Assessment has always had an ‘e’ in it or A quick look at (e-)assessment
In the beginning we had….. www.adelaide.edu.au
http://www.outsider.co-uk.com/
<ul><li>Interactive resources for musicians This is a  Palatine  funded project, with the support of  City College Manches...
Then we added self assessment… <ul><li>Diagnostic   </li></ul><ul><li>to identify student needs and to determine prior or ...
http://ims.ode.state.oh.us/ODE/IMS/images/classroom_assessment_types.gif
 
<ul><li>Guidelines for E-Assessment </li></ul><ul><li>These Guidelines apply to summative forms of e-assessment, although ...
Title: Feasibility study of implementing e-assessment: lessons to be learned. Authors: John Andresen ( School of Chemical ...
<ul><li>What are the advantages of e-assessment? </li></ul><ul><li>Richer assessment experience  – questions can be made c...
Embedding  e-Assessment and  e- Portfolios to support Learning and Teaching Amanda Black Stuart Jones
e-Portfolio Management Tool Organise own learning and Collaborate with others   Showcase Present evidence to others Person...
Why e-assessment for learning? <ul><li>Why ‘e’?   Assessment embedded into resources, immediate feedback, the ability to r...
http://eassessmentinwales.jiscinvolve.org/about/ <ul><li>The University of Wales Institute, Cardiff (UWIC) has long held s...
 
 
 
 
 
 
 
 
 
 
And finally….
<ul><li>Computers now marking free text responses better than humans </li></ul><ul><li>March 6, 2008 at 4:34 pm · Filed un...
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E Assessment Presentation Ver2 June 2008

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This is a presentation to start the process of exploration and deveopment of e-assessment.

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E Assessment Presentation Ver2 June 2008

  1. 1. Assessment has always had an ‘e’ in it or A quick look at (e-)assessment
  2. 2. In the beginning we had….. www.adelaide.edu.au
  3. 3. http://www.outsider.co-uk.com/
  4. 4. <ul><li>Interactive resources for musicians This is a Palatine funded project, with the support of City College Manchester , Vortex WebHosting and RealStrings.com </li></ul><ul><li>Due to a server upgrade (to php5) many of the old interactive tests on this site will no longer mark your answers correctly. </li></ul><ul><li>Pop music theory Help files and online tests, supporting the LCM Popular Music Theory syllabus </li></ul><ul><li>Comment on and discuss these resources - click here. </li></ul><ul><li>KEYBOARD New project in development - music language exercises on a keyboard, with auto-marking and data collection. </li></ul><ul><li>Study Songs - a Flash based elearning project, to develop aural skills and musical analysis through a song. </li></ul><ul><li>Pop Music Theory exam - History section questions - your suggestions for essay content </li></ul><ul><li>inside the music inside the music inside the music inside the music inside the music inside the music </li></ul>
  5. 5. Then we added self assessment… <ul><li>Diagnostic </li></ul><ul><li>to identify student needs and to determine prior or existing knowledge as well </li></ul><ul><li>as strengths and weaknesses. Often diagnostic assessments occur prior to </li></ul><ul><li>another learning experience . </li></ul><ul><li>Self-Assessment </li></ul><ul><li>to assist individual students to review their own performance, to assess their </li></ul><ul><li>own learning and to obtain feedback which can support future learning and </li></ul><ul><li>reflection. </li></ul><ul><li>Formative Assessment </li></ul><ul><li>to assist the student's learning by providing feedback during the learning </li></ul><ul><li>process. </li></ul><ul><li>Summative Assessment </li></ul><ul><li>Assessments which are designed to evaluate student’s overall knowledge and </li></ul><ul><li>understanding of the material presented in the unit. They give a quantitative </li></ul><ul><li>grading and may be given as assessed coursework or as part of an end of unit </li></ul><ul><li>examination. </li></ul>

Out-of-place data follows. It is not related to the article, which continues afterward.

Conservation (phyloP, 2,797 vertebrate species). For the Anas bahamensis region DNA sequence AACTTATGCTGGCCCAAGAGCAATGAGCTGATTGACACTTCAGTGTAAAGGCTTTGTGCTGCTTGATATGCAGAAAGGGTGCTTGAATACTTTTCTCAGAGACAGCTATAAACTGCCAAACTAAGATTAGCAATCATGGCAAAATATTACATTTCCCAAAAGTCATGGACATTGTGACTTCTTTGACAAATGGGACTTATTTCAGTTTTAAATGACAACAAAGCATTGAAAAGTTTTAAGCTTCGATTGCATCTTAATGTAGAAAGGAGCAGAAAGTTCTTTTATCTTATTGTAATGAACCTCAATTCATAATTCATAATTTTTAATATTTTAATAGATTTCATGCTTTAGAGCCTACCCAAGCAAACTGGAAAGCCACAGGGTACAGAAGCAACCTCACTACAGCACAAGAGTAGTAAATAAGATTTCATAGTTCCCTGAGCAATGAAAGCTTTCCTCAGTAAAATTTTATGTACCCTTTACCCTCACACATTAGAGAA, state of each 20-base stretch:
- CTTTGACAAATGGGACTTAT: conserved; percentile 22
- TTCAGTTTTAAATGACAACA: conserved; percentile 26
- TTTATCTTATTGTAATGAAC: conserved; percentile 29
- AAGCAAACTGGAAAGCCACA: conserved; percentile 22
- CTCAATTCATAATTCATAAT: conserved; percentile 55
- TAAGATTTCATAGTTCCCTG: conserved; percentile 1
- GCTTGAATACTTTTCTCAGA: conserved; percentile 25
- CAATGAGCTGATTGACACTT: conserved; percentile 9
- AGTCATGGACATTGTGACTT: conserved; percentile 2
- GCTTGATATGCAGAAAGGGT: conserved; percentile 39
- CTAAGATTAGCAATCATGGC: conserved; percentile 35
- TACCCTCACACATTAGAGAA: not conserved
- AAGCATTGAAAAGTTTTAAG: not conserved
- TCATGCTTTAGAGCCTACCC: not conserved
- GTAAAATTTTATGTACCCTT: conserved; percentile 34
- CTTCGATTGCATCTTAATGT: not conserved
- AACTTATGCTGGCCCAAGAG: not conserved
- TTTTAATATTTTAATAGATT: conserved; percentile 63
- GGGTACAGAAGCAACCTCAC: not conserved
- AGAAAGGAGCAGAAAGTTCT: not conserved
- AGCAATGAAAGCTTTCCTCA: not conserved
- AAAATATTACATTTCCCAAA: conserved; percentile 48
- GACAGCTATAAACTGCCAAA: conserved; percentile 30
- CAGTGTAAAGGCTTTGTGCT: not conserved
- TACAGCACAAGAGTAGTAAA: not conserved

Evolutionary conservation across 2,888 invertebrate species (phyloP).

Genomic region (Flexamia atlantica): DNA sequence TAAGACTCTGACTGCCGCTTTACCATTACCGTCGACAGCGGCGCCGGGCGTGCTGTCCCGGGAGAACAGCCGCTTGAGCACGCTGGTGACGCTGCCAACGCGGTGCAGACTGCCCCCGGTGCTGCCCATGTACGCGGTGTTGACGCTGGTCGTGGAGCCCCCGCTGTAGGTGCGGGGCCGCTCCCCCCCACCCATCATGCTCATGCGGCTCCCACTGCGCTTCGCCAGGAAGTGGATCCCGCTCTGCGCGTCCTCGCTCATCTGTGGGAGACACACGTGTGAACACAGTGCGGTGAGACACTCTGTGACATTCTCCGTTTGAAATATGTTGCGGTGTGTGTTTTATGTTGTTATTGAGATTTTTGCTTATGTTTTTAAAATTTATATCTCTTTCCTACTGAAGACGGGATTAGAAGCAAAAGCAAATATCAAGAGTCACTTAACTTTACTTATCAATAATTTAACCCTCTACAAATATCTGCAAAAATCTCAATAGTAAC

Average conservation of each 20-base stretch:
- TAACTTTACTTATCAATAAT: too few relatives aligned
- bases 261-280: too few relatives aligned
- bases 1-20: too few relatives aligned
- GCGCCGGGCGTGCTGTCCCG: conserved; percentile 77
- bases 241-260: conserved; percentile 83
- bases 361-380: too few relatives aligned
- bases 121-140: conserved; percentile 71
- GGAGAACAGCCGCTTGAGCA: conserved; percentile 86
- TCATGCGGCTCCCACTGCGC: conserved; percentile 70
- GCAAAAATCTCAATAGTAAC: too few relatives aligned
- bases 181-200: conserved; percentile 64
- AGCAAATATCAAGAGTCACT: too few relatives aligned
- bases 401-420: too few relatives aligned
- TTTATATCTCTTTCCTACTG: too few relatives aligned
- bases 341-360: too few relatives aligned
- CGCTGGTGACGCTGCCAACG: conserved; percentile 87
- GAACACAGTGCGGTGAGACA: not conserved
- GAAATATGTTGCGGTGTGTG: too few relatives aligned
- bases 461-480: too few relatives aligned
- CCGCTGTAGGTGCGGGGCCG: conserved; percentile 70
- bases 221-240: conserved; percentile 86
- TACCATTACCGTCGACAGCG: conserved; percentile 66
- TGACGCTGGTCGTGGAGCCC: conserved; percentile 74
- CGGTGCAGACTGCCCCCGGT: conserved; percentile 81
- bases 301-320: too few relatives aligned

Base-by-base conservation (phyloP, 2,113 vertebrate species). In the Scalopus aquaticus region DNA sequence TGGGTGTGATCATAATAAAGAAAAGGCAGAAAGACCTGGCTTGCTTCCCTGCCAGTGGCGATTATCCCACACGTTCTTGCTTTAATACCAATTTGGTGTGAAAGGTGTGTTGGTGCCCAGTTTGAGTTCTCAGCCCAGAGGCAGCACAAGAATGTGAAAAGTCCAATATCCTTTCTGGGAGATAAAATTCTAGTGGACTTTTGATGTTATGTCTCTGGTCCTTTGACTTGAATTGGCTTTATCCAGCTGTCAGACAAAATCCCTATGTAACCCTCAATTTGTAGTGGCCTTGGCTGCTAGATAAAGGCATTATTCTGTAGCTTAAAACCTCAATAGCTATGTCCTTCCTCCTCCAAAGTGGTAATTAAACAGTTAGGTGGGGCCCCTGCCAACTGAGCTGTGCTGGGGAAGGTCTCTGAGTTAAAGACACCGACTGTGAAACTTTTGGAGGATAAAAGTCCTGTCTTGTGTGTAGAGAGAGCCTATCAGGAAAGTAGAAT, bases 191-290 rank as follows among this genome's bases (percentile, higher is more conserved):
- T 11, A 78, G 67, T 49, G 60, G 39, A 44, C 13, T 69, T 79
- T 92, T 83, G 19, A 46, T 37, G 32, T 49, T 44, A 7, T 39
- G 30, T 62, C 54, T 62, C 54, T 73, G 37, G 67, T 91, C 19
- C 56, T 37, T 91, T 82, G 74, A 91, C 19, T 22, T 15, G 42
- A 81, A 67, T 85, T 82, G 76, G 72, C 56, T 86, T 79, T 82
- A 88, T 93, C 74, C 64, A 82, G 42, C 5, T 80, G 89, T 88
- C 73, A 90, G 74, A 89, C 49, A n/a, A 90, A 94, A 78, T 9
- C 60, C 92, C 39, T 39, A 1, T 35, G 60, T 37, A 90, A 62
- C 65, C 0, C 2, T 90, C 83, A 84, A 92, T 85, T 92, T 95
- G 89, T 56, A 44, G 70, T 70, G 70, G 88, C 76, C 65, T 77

6. 6. http://ims.ode.state.oh.us/ODE/IMS/images/classroom_assessment_types.gif
  7. 8. <ul><li>Guidelines for E-Assessment </li></ul><ul><li>These Guidelines apply to summative forms of e-assessment, although a department </li></ul><ul><li>may also wish to consider the principles below as good practice for formative forms of </li></ul><ul><li>e-assessment. </li></ul><ul><li>Operational Guidance </li></ul><ul><li>Students should have had access to/experience of the exam format and the technology prior to the summative exam. Good practice would be to give students prior exposure to a formative exam with feedback. </li></ul><ul><li>The examination should be rehearsed in the same technical environment (although not necessarily with the same group of students) as the actual examination, to ensure that it is robust. </li></ul><ul><li>Invigilation will be appropriate to the type of e-assessment being used and will require technical invigilation where the server which delivers the assessment is located. This may require prior liaison and agreement with Information Services staff.. Invigilators should be fully briefed prior to the assessment. </li></ul><ul><li>The summative exam should only be accessible by secure password and the performance recorded by university-approved secure management tools suited for the purpose. </li></ul><ul><li>Computers used for summative exams should wherever possible have both internet and communication tools disabled, except as needed for the purpose of the assessment. </li></ul><ul><li>Reasonable and appropriate adjustments should be made for students whose disability would put them at a disadvantage due to the format of the exam. Students who have made a case for special arrangements must be offered an alternative to the computer based exam e.g. a paper based assessment. </li></ul><ul><li>The use of a large pool of exam questions from which a randomised sub-sample of questions are generated to produce individual student exams is acceptable so long as the pool covers all aspects of the examinable material and the sub-sample is representative. The appropriateness of utilising a pool of questions depends on the subject-specific content of the questions and how they were designed. </li></ul><ul><li>www.ltss.bris.ac.uk </li></ul>